In this plight, it seems, I had dropped my little canoe alongside of them while descending from the Mouth of Yellow Stone to this place, not man weeks since; where they had bivouacked or halted, to smoke and consul on the best and safest mode of procedure. At the time of meeting them not knowing anything of their language, they were unable to communicate their condition to me, and more probably were afraid to do so even if they could have done it, from apprehension that we might have given some account of them to their enemies. I rested my canoe an hour or so with them during which time they treated us with an indifferent reserve, yet respectfully : and we passed on our way, without further information of them or their plan! than the sketch that I there made, and which I shall preservt and value as one of the most pleasing groups I ever have had the pleasun to see. Seated on their buffalo robes, which were spread upon the grass with their respective weapons laying about them, and lighting their pipes at a little fire which was kindled in the centre -- the chief or leader of the party, with his arms stacked behind him, and his long head-dress of war-eagles' quills and ermine falling down over his back, whilst he sat in a contemplative and almost desponding mood, was surely one of the most striking and beautiful illustrations of a natural hero that I ever looked upon.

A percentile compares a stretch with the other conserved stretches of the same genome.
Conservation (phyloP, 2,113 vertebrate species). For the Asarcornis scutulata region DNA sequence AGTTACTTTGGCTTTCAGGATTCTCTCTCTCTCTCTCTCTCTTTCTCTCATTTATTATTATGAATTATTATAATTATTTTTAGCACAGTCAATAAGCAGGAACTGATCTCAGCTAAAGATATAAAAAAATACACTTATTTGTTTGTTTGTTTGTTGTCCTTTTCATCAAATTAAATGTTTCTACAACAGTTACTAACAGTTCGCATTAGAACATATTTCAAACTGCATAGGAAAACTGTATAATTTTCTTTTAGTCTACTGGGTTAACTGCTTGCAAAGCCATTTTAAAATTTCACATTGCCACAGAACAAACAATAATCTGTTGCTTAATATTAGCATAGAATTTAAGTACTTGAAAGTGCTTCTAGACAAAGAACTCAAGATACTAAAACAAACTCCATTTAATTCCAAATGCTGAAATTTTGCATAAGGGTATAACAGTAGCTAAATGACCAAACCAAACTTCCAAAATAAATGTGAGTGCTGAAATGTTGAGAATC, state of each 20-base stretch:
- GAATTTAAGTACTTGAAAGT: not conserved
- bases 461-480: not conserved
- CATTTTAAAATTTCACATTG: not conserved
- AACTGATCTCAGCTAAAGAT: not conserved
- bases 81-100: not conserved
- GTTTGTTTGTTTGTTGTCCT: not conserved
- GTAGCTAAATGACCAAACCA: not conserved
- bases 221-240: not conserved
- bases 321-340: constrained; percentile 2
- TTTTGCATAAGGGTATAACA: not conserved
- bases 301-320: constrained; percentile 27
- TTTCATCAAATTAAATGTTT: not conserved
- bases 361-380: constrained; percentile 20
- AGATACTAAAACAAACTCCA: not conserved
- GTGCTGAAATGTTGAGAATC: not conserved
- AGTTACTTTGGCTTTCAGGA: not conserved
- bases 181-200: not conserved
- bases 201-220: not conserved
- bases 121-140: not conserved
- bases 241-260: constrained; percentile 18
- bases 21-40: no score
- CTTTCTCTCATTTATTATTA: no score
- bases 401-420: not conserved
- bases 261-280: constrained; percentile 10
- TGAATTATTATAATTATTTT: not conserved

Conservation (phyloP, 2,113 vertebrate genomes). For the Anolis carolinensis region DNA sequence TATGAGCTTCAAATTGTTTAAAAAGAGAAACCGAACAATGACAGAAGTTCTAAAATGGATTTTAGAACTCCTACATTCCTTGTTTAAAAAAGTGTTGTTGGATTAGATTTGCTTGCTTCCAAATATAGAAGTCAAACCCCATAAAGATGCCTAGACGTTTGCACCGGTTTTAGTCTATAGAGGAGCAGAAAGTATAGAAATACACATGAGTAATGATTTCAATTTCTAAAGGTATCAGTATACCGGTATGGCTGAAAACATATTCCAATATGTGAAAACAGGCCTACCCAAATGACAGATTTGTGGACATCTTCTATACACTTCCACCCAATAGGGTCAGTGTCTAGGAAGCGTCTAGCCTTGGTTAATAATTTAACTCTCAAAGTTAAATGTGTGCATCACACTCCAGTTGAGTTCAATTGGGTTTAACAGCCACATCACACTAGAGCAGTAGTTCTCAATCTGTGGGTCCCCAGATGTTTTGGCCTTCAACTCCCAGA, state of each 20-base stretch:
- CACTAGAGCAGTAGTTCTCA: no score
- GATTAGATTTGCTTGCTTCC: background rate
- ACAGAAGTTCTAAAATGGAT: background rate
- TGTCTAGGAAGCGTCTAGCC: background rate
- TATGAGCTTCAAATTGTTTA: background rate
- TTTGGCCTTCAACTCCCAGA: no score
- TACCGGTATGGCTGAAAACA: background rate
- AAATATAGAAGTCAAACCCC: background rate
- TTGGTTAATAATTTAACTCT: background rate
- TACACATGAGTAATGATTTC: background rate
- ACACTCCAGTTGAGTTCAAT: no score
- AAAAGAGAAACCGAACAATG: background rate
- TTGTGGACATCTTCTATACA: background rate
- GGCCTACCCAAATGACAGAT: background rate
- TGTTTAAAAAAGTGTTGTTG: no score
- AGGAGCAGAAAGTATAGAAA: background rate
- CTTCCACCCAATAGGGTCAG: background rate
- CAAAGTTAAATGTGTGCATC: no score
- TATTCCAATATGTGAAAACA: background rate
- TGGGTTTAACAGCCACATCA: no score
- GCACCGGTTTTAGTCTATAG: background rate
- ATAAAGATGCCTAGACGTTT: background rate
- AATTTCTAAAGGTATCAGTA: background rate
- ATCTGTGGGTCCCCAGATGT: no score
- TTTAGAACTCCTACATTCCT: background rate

These gallant fellows got safely home to their village, and the numerous expressions of joy for their return, which I have this day witnessed, have so much fatigued me that I write brief, and close my Letter here.